In the early 19th Century, Greenwich Village was in flux. The neighborhood was shifting from a largely pastoral area to an urban area, and certainly by the time NYU began construction on its first building on Washington Square in 183224, the area had become quite urban.


Genteel residences bordered Washington Square Park, while a few blocks to the south lived a variety of immigrants, free blacks, and other low-income residents. A major population shift occurred in 1822, when a yellow fever scare (following three decades of epidemics) caused residents of lower Manhattan to flee their homes. Newspaper accounts describe a steady stream of settlers moving northward to Greenwich Village in 1822, and the rise in population cemented the area's newfound urbanity.25 As wealthy residents moved northward to live at the newly fashionable Washington Square address, of course their slaves and domestic servants moved with them.26 Rose Butler was one of these slaves. She lived very close to freedom, geographically and temporally.

Rose Butler was the last person known to be executed at the potter's field because of these rapid changes in the neighborhood. The location of the gallows and potter's field in Washington Square Park was falling out of favor as the populations shifted. Wealthy residents were not so keen on having a potter’s field and gallows right outside their door, and besides, the potters’ field was quickly filling up. In 1825, public health officials determined that the mass grave was a health risk and the ground was covered over. Its main use shifted from a cemetary to a military parade ground, where volunteer regiments of aristocratic young men ran drills.27

Another interesting aspect of Butler's case is that it went all the way to the state supreme court. There was a question of whether arson was a capital offense, deserving the death penalty, or a common law offense, in which case the punishment would be a prison sentence.28 The legal wrangling attracted great public attention.29

It is unfortunate that Rose Butler died less than a decade before she would have been freed. New York's slow and graduate path toward emancipation ended in 1827, when slaves were finally freed.30 Largely credited with pushing through these slavery reforms, the New York Manumission Society was made up of wealthy white residents of Manhattan who saw a conflict between the ideology of the revolutionary war and the institution of slavery. The Manumission Society was instrumental in legislative and educational help for freed blacks. For instance, they started the African Free Schools in 1787.31 They formed these schools to educate newly freed blacks in order for them to be equipped to deal with the responsibilities of freedom. The schools were integrated into the New York City Public School system in 1834. The third school of seven was in Greenwich Village, and was located right in Rose Butler’s neighborhood at the time of her crime and hanging.32 Legislatively, New York passed two laws towards emancipation in Rose Butler’s lifetime. In 1799, the gradual emancipation act stipulated that any slave born after that year would not be granted their freedom after 25 or 28 years of servitude. In 1817, another emancipation law passed that granted all slaves their freedom by 1827 in New York State.33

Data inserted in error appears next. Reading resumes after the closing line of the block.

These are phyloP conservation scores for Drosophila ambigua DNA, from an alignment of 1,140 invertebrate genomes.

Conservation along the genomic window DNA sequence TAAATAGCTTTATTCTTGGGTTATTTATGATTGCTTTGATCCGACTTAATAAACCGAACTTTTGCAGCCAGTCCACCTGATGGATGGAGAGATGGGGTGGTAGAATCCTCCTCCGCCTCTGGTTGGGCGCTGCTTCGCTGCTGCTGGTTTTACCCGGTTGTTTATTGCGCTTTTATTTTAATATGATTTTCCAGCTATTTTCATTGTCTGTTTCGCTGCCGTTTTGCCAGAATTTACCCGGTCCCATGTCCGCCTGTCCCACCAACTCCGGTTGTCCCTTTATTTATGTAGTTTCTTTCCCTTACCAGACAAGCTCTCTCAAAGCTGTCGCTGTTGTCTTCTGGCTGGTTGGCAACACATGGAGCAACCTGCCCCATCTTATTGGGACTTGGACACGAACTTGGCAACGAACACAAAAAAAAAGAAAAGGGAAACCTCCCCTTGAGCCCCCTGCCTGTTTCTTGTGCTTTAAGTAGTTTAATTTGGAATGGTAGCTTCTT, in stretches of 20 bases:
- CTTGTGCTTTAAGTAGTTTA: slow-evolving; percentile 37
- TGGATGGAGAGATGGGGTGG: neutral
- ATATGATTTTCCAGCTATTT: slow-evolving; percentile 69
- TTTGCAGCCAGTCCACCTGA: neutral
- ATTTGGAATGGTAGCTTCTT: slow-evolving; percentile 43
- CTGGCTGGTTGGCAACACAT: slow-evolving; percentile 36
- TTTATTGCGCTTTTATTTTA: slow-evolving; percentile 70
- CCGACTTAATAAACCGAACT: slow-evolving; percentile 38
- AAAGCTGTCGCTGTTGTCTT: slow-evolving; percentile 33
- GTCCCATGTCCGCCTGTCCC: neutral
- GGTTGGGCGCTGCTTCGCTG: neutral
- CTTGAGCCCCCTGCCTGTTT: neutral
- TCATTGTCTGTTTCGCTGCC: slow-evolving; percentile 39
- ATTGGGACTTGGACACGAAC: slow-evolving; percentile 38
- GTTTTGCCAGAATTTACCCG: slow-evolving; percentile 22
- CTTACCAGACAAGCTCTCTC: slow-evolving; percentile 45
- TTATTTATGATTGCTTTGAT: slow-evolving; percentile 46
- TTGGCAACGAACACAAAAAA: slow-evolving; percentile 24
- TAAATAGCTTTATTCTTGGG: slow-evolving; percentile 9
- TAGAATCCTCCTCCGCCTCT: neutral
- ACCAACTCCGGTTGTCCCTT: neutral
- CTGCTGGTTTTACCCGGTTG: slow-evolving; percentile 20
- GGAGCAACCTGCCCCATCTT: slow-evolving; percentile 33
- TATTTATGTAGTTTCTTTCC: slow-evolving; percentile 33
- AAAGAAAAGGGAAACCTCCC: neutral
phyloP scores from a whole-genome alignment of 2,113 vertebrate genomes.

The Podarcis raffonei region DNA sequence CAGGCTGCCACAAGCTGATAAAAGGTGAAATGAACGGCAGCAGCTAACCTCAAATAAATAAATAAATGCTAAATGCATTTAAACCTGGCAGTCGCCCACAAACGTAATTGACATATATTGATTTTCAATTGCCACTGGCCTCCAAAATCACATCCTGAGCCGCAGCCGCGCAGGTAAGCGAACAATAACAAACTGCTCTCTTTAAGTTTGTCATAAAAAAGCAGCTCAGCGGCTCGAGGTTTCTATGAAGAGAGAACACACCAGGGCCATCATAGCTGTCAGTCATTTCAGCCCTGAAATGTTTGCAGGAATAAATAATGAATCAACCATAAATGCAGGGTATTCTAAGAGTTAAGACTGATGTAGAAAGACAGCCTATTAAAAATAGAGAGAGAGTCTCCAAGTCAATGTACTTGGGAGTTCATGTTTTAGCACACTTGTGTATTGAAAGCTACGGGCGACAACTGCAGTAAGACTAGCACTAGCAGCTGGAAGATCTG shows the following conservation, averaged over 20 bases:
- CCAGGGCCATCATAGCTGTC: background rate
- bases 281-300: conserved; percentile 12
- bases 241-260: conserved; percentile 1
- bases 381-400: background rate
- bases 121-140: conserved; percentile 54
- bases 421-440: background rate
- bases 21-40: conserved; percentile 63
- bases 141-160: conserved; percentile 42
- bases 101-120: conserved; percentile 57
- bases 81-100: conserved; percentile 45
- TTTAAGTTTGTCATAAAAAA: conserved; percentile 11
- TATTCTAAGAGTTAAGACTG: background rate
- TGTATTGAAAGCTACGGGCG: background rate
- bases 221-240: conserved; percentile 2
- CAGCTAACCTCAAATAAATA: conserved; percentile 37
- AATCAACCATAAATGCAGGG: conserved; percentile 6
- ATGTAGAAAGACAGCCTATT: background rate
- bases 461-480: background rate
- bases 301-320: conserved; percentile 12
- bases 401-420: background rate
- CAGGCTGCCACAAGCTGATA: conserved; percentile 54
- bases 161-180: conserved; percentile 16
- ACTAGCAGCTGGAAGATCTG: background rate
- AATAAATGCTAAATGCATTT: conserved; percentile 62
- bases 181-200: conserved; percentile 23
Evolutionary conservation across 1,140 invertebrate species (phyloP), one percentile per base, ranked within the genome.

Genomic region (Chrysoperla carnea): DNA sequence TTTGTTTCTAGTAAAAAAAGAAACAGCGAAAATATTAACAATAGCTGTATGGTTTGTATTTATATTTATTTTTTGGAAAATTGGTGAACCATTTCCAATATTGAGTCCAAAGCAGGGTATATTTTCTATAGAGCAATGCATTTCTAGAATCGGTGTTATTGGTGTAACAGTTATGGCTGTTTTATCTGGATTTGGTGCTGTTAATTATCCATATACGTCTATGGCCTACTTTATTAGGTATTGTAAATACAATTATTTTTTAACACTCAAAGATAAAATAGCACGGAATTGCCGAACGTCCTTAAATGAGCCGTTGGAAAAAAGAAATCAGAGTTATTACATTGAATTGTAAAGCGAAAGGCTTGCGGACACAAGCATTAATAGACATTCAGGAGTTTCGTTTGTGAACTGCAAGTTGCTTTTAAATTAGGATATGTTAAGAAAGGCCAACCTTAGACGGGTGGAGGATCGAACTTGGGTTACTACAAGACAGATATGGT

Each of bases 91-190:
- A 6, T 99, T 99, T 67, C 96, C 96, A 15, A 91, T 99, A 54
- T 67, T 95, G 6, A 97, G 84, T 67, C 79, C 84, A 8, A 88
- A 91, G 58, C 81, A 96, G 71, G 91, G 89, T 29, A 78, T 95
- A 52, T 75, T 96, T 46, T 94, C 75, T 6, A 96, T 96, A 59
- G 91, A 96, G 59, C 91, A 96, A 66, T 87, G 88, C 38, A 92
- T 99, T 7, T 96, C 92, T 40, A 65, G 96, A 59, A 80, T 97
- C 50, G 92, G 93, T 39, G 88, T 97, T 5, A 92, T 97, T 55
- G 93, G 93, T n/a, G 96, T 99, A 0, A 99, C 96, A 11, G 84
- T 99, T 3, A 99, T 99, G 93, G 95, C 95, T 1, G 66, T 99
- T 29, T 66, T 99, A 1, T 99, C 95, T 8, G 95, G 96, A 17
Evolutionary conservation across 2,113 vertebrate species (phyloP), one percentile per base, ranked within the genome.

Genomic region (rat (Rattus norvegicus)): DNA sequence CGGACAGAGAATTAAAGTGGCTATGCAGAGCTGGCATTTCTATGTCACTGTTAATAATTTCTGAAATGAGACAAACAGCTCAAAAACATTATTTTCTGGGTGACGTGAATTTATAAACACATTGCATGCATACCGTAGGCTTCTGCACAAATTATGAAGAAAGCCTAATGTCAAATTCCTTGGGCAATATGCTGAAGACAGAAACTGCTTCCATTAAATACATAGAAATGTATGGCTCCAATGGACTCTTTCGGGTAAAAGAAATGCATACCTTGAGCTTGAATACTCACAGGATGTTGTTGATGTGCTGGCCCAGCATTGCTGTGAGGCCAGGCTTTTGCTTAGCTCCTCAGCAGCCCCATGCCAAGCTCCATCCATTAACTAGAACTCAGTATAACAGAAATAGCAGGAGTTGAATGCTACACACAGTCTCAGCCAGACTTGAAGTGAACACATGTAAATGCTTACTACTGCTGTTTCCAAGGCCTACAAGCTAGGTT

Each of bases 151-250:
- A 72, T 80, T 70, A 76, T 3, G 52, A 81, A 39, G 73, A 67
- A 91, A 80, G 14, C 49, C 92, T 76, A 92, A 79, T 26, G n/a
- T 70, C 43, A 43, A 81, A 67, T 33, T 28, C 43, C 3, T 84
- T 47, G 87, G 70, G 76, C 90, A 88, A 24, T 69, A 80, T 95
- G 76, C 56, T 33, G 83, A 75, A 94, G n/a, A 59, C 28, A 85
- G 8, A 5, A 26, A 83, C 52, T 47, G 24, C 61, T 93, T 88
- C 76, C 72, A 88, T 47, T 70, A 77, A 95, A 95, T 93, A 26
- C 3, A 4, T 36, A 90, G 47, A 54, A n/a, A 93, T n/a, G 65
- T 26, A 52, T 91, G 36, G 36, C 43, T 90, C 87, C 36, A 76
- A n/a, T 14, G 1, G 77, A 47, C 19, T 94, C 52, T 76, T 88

Could white anxieties about new black cultural and political freedoms right in their neighborhood have contributed to such a harsh, unusual sentence for this young female slave? Perhaps in some sense Rose was the victim of these tensions.34

In a neighborhood in flux, in a time fraught with shifting status and relationships between whites and blacks in New York City, a young slave living in a world of free blacks attempts to set her master’s house on fire. Although the punishment was unusually harsh, especially for a woman, and although there is some evidence that disrupts her sole responsibility in the crime, she is executed anyway, the last hanging at a gallows viewed as unsightly for new wealthy residents of the area. Viewed in context, the story of Rose Butler is a product of upheaval in Greenwich Village in the early 19th century.